Director of the Romanov Alley project Evgeny Panfilova spoke at a press briefing for journalists devoted to the opening of the gastronomic street.
As a part of the opening ceremony of Romanov Alley, on July 12 a press briefing was held for leading media. Evgenia Panfilova has been part of this project since its inception, and many of the ideas which have come to life today at Romanov Alley were her ideas. Among them were the backlit inscriptions of pleasant salutations in four world languages in the stone-block pavement along the street.
Ms. Panfilova spoke to the journalists about the features which make the gastronomic street unique and how the idea behind the project emerged. Romanov Alley is an unusual public space: a place where, on the one hand, the spirit of old Moscow has been preserved and also, on the other hand, there is an atmosphere similar to that on quaint European streets. “You will never see flashing neon signs on Romanov Alley. Everything will be finished in a classical style with elements of forged metal, which you can now see on the streetlamps and clock,” Evgenia noted.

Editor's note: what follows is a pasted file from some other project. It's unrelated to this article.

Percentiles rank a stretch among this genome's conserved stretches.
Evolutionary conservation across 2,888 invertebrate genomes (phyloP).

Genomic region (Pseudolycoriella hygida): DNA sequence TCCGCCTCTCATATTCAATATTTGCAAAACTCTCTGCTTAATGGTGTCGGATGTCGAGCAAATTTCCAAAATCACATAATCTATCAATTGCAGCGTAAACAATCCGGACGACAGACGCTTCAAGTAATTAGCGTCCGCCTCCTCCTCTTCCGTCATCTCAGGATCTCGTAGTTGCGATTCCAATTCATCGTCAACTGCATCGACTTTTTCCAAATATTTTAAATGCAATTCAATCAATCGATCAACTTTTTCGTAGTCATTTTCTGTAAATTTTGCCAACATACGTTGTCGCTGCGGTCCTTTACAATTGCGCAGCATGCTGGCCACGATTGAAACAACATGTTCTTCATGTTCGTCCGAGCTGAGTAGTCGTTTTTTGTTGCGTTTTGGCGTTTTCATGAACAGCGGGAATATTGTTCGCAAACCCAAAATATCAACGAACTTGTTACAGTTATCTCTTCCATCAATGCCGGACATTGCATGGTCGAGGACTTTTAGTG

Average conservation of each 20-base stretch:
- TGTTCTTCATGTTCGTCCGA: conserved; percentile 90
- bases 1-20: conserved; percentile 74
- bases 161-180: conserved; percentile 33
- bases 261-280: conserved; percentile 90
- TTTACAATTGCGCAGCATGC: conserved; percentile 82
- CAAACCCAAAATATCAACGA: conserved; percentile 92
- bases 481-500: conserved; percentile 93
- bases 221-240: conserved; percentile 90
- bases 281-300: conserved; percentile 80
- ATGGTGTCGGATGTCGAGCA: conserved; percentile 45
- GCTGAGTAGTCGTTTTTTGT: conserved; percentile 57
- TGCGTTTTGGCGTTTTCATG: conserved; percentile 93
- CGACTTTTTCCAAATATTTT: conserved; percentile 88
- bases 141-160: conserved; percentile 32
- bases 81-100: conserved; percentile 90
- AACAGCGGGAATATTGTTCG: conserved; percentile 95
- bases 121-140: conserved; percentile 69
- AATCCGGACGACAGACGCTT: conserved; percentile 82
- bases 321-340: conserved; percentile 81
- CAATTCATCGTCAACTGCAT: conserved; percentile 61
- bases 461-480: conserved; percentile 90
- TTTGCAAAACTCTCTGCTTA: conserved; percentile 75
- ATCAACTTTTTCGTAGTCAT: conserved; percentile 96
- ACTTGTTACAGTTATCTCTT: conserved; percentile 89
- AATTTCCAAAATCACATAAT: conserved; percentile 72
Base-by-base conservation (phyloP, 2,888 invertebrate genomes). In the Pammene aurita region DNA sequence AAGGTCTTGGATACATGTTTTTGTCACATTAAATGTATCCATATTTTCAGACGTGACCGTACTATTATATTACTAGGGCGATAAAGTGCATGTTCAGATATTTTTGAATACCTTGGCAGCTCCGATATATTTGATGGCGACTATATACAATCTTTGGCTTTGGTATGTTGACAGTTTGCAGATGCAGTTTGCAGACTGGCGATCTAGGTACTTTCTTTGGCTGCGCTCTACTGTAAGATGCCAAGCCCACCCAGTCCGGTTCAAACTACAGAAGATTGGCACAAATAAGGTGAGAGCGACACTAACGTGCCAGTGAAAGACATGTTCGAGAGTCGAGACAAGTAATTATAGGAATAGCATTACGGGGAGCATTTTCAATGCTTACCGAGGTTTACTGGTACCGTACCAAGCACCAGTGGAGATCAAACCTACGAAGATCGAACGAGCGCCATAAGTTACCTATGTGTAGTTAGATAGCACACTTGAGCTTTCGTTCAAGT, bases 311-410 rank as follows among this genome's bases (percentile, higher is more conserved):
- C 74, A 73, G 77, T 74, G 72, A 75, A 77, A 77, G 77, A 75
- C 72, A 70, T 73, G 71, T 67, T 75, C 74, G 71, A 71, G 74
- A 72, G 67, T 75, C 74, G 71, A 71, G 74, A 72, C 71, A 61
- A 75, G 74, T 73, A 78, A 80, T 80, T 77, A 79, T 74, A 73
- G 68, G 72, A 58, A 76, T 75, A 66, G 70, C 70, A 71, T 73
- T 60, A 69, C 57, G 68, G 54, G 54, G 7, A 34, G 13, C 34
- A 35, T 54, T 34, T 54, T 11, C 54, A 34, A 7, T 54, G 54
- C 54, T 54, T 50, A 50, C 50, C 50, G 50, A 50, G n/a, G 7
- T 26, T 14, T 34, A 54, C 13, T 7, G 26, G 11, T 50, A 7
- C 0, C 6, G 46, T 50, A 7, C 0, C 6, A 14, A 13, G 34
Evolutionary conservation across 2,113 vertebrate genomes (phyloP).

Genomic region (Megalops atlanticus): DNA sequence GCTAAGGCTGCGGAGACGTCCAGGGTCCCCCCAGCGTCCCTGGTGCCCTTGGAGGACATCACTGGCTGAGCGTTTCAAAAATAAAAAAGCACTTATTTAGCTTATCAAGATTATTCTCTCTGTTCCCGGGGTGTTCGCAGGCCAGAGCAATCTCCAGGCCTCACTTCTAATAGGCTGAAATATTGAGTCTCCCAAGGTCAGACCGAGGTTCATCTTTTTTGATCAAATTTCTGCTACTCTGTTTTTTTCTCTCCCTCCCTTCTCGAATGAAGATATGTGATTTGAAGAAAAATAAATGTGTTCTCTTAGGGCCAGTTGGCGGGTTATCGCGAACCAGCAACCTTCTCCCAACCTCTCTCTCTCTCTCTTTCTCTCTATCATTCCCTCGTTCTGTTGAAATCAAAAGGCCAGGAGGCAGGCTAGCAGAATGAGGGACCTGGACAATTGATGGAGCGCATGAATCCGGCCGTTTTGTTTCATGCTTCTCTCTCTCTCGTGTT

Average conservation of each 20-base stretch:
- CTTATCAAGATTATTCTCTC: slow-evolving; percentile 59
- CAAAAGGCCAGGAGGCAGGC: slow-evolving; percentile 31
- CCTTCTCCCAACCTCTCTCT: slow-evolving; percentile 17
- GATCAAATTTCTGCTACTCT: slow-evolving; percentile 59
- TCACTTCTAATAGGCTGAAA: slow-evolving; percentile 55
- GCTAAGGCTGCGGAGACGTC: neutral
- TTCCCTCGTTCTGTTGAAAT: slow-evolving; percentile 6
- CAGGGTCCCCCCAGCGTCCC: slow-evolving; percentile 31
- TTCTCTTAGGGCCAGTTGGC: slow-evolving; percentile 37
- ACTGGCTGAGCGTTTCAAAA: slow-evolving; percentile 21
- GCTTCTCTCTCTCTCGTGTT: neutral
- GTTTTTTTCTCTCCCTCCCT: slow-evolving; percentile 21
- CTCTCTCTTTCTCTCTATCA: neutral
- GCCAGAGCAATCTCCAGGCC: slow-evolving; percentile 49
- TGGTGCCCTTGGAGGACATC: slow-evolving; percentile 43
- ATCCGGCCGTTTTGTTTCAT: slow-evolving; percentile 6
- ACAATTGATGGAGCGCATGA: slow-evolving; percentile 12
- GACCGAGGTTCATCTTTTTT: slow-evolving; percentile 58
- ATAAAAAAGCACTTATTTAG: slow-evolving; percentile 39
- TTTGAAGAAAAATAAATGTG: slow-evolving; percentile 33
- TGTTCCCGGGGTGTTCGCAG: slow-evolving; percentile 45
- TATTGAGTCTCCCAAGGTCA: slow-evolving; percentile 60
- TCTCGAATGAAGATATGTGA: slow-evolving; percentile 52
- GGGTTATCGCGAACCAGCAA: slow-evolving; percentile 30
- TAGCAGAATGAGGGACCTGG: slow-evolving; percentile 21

Various options were considered during the development of the project’s concept: during the initial phase the choice was between a mono-street and a retail zone with a wide variety of tenants. The decision was eventually made in favor of a mono-street. Next came the selection of the theme for the street: an alley of boutiques, a jewelry street, banking street and even wedding-themed street. However, the lack of adequate showcase windows and the existence of a second line of buildings meant that such ideas could not be properly implemented.
“At this point we did a survey of the residents of the neighborhood about what they want to see in this place and what Romanov Alley should be. We also discussed this with the students of the MSU journalism school and the office workers of the Romanov Dvor business center. Everyone like the idea of creating a gastronomic street,” Evgenia said.
Today two establishments have opened on Romanov Alley and are welcoming visitors: the café-bakery Paul and the authentic Armenian restaurant Dolmama. In the future Romanov Alley will be home not only to restaurants and cafes but also meat shops, wine and chocolate boutiques, and culinary schools.